Arctic and Alpine Soils Proposal (Ant)arctic (high-latitude) and alpine (mountain) areas are affected by relatively similar climates, as latitude and altitude produce similar meteorologic effects. In these geographic regions where temperature is at such a pronounced extreme, climate would seem to be the leading factor of soil development. It is my goal in this research paper to answer the following question: How do the soils of arctic and alpine areas differ? This idea, taken largely from an
Arctic Hares All about the arctic hare.The arctic is the largest hare out of all the Hares. It is also lives in alaska and make burrows under the snow to keep warm. They are about the size of a quarter of a kangaroo they also have very long legs and they do not hop little like a bunny. They can not be tamed and they eat the leaves,bark,and roots of a willow tree and they eat grass and flowers. Arctic hares look like this they have white fur in the winter and brown fur in the summer the summer
The arctic fox lives in the Arctic tundra. Tundra is flat and treeless. The subsoil, right under the the top, is frozen. They live in Alaska, Canada, Greenland, Russia, Norway, Scandinavia and Iceland. Arctic foxes live in burrows. A burrow is a tunnel. If a blizzard comes, they can tunnel into the snow to make a shelter. They do not hibernate. Arctic foxes are very active all year long. They are also called Snow foxes or White foxes because they live in the snow and their fur is white.
To what extent should Canada protect its Arctic Sovereignty? Canadian Arctic Sovereignty is currently a pressing issue has raised many questions about who owns and who has control over the Arctic and its precious resources. The posing question is; to what extent should Canada protect its Arctic Sovereignty? There are many reasons why Canada must go forward in defending and protecting the Arctic to a moderate extent even though it will be a challenging mission considering that the Canadian military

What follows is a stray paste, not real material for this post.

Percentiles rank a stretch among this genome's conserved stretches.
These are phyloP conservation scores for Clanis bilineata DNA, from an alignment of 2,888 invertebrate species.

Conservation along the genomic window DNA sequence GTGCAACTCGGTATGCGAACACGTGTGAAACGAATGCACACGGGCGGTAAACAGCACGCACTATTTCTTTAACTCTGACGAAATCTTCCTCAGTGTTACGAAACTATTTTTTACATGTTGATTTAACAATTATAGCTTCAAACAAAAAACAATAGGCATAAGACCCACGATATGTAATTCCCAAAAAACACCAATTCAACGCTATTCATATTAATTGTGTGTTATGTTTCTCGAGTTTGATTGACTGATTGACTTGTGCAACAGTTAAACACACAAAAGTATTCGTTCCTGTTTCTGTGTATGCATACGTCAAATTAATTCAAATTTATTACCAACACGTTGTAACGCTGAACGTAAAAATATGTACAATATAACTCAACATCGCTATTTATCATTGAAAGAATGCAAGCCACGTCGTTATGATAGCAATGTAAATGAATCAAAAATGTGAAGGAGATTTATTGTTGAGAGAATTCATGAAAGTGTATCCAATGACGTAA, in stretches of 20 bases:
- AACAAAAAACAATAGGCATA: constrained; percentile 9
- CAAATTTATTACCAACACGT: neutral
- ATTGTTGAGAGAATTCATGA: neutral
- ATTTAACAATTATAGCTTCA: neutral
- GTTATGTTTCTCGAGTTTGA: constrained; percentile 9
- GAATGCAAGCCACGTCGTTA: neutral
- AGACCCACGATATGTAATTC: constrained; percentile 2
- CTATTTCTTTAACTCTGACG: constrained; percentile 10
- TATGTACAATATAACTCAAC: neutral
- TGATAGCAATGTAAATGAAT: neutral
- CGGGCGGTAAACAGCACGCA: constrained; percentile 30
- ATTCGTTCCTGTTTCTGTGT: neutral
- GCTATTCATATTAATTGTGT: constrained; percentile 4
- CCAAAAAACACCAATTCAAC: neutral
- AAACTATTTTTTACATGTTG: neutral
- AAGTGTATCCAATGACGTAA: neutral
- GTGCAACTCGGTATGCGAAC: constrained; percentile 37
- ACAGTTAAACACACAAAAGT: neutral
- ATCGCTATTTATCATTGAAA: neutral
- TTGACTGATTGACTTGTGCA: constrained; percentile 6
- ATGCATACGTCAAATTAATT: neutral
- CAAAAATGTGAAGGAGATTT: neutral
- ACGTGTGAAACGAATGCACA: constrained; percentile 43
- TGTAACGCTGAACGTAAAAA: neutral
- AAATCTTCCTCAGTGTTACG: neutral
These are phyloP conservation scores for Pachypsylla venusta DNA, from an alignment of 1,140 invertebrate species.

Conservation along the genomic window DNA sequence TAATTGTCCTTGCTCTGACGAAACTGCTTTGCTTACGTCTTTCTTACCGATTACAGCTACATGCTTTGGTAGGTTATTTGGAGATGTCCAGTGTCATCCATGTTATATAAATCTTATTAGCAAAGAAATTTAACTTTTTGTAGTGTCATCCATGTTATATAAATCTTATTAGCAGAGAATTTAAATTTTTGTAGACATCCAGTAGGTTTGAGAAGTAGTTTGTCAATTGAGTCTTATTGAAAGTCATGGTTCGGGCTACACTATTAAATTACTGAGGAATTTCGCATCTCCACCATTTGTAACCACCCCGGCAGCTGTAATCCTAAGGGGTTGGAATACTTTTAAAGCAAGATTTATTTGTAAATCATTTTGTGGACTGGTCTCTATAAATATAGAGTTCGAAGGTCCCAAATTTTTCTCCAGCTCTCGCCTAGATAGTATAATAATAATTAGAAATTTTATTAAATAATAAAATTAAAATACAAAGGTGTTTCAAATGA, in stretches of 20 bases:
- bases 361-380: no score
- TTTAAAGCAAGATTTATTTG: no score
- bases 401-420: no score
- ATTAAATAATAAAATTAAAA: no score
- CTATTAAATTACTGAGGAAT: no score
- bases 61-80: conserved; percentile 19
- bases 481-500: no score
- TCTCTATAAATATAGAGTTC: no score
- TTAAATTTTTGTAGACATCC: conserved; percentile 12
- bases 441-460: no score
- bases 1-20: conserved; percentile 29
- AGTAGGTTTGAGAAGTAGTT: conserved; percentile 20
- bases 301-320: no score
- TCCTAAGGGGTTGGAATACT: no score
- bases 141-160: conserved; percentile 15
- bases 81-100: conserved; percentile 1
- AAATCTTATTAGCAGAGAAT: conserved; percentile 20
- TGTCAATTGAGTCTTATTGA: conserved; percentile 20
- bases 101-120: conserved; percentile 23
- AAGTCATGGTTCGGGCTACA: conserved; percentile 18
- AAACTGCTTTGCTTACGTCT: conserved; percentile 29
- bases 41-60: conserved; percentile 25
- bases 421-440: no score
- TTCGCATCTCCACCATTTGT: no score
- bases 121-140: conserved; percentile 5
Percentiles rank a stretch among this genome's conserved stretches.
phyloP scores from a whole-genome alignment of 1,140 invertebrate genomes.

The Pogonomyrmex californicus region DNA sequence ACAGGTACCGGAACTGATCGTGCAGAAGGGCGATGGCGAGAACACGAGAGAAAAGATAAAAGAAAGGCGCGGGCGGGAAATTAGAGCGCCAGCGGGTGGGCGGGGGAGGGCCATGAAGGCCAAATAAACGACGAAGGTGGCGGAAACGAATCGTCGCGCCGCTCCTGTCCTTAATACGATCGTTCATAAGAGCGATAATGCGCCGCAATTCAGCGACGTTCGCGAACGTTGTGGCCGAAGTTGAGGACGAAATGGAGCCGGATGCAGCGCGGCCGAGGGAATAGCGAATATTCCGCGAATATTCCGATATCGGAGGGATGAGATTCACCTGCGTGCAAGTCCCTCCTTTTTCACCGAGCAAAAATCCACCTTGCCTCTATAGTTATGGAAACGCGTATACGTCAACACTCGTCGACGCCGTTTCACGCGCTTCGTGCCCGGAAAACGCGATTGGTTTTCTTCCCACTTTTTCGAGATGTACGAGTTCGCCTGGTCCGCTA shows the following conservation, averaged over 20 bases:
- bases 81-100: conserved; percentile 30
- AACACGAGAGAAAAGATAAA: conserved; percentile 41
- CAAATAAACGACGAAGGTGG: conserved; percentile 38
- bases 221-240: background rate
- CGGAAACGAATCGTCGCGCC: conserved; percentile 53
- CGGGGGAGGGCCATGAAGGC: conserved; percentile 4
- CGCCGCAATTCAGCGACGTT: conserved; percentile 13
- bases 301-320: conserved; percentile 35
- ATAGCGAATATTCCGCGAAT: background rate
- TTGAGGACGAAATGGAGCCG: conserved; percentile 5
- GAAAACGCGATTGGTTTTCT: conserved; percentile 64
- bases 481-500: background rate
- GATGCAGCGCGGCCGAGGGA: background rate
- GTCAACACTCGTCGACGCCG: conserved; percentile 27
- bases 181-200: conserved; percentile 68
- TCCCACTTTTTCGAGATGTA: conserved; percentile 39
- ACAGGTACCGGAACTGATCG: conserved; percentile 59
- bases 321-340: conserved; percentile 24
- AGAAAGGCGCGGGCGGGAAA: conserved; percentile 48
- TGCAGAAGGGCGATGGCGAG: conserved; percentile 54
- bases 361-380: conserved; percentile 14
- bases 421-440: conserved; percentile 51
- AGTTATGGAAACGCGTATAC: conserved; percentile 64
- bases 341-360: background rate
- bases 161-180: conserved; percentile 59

Arctic Sea Melting Enhancing the Effect of Global Warming in High Latitudes The world warmed by about 0.7°C in the 20th century. Every year in this century has been warmer than all but one in the last century (1998). If carbon-dioxide levels were magically to stabilize where they are now (almost 390 parts per million, 40% more than before the industrial revolution) the world would probably warm by a further half a degree or so as the ocean, which is slow to change its temperature, caught up.
Such a broad spectrum of diverse habitats occurring within a single protected unit is unparalleled in North America, and perhaps in the entire circumpolar north.” (Arctic Refuge: Oil and Gas Issues). The refuge is a delicate treasure there are few like it in the world and its existence is threatened. The ecological makeup is one of a kind. The refuge contains five different ecological regions, which are home to 45
Arctic National Wildlife Refuge Drilling for oil in the Arctic National Wildlife Refuge, commonly referred to as ANWR has been the source of media and political controversy for the last twenty years and has only increased in recent years. President Eisenhower reserved this land in 1960 to preserve and protect the native and diverse plants and wildlife. When oil was discovered in the Prudhoe Bay a determined group consisting of large oil corporations, politicians and locals insisted that exploration
with the herbivores; such as caribou, arctic hares, squirrels, elk, and lemmings. The elk species spends the summer in the tundra but migrates in the winter time. Other species are big horns and caribou that remain in the tundra year-round. They eat more in the summer. Next, we will learn about carnivores. Carnivore species in the tundra include arctic foxes, brown bears, polar bears, and grey wolves. These species feed on herbivores. For example, arctic foxes feed on
ordinary 8th grade student at RCMS (Rock Creek Middle School) my science teacher Ms. Kelley has given us an assignment to write you a letter about our thoughts, and how we feel about global warming, and our rapidly rising CO₂ levels. I have written this essay to inform you of information you may not know and/or you need be reminded of, and know that our citizens really do care about your decision. We all want our planet to be healthy, and we all wanna see the world the way it should be seen. Now as our
Have you ever seen an arctic wolf? If you have, it was probably in a zoo or movie. Did you know that the arctic wolf is a subspecies of the grey wolf? The arctic wolf mainly inhabits Northern Canada and Alaska, parts of Greenland and Iceland, and Northern Europe. They are able to withstand subzero temperatures and spend five out of every twelve months in total darkness. The temperature rarely ever rises above -22 F. They hunt lemmings, rodents, and Arctic hare, but they will take larger prey as